THE GREENS at Leamington’s Victoria Park were looking pristine as the Commonwealth Games lawn bowls and para lawn bowls competitions got underway.
From Northern Ireland to the Norfolk Islands, and from Jersey to Jamaica, competitors from more than 20 countries and territories are battling it out for the medals in singles, pairs, triples and fours competitions until Saturday August 6.
Lawn bowls has been played at Victoria Park since 1909 and the current five Warwick District Council-cared for greens are now recognised as among the best in the world.
They annually host the Bowls England National Championships, attended by 30,000 people, and have also twice been the venue for the Women’s World Championships.
But they have never seen anything on the scale of the Birmingham 2022 games. Security, as is to be expected, is extremely tight, and a large part of the park has been cordoned off, including an area laid out with solar panels, with organisers aiming to stage the first Commonwealth Games with a carbon-neutral legacy.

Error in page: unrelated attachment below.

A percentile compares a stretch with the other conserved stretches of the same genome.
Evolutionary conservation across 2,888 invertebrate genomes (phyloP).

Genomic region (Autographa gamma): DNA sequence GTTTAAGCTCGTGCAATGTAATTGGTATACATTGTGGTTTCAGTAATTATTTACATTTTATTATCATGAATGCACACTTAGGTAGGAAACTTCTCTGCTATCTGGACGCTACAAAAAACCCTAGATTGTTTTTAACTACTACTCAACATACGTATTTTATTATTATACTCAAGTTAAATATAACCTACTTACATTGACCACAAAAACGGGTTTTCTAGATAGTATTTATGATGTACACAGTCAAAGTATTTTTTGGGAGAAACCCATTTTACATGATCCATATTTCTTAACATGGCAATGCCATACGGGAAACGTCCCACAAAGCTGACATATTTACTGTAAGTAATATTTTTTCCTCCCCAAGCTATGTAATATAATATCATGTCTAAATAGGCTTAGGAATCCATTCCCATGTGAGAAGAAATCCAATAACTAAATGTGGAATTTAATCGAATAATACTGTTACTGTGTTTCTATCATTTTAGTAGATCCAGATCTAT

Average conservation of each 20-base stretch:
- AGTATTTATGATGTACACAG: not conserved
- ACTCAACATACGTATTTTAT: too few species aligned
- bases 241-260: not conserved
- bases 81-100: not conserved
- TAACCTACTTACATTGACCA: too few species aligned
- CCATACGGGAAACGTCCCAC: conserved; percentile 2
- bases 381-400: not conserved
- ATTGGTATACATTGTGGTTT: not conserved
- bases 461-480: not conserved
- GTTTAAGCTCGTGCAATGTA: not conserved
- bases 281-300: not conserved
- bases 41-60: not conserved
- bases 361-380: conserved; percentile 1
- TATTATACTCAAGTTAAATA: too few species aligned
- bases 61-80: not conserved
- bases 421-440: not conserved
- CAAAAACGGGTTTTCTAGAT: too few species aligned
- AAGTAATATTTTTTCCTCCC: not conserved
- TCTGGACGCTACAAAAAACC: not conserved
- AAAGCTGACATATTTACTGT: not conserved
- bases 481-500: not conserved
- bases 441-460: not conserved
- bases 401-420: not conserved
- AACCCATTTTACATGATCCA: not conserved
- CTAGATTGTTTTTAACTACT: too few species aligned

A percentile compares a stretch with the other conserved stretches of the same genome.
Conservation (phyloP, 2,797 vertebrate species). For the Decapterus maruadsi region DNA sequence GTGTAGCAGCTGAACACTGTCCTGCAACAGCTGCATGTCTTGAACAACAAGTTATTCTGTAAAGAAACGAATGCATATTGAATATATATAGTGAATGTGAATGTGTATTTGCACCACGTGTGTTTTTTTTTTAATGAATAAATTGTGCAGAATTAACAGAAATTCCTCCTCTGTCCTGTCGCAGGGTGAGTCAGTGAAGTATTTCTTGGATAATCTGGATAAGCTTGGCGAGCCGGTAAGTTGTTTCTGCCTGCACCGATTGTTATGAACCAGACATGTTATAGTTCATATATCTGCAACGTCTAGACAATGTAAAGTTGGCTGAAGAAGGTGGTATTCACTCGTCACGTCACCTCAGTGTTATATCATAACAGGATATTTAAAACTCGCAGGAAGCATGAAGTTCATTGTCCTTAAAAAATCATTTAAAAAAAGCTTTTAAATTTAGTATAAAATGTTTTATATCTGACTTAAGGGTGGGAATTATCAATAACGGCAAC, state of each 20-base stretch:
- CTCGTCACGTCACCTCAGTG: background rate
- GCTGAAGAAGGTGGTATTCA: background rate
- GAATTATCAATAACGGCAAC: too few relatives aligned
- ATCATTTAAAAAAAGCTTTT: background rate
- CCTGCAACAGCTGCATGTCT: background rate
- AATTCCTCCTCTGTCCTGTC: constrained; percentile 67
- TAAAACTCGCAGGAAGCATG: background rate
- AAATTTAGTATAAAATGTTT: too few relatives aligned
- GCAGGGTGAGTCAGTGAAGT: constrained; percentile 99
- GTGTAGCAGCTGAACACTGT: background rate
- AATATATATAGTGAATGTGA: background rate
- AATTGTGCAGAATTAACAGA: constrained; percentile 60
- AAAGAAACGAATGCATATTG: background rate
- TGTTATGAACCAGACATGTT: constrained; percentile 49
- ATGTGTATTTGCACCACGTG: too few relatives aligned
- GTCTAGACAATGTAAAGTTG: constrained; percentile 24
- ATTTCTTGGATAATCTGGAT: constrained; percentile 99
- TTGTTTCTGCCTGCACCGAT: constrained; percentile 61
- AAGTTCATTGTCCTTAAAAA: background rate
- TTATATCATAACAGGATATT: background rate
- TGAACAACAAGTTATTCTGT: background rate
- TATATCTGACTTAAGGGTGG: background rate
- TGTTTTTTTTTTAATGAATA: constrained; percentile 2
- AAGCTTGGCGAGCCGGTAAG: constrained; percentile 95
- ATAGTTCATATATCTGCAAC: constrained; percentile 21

On the greens, up to 5,000 fans per day can watch the action at the venue from specially erected grandstands, while audiences around the world can catch it live online and on television.
Lawn bowls is one of the core Commonwealth Games sports having been played at every games since 1930, with the exception of Kingston, Jamaica in 1966, where there were no available facilities.
Many may think of lawn bowls as a genteel sport which is only the preserve of the retired, but those who take the time to tune-in will quickly learn how wrong they are, and that it is highly competitive and very much a cross-generational sport.
Anyone who still needs proof only need goggle the name Aaron Wilson, who dispelled any myths about lawn bowls being ‘stuffy’ when he whipped off his shirt footballer-style amid wild celebrations after securing gold at the games in Australia four years ago.
The sporting focus will switch from Leamington to Warwick on Sunday (August 7) when the county town will host the men’s and women’s cycling road races. The circular route starts and finishes at Myton Fields in the shadow of the castle.
Visit www.birmingham2022.com for full Commonwealth Games details.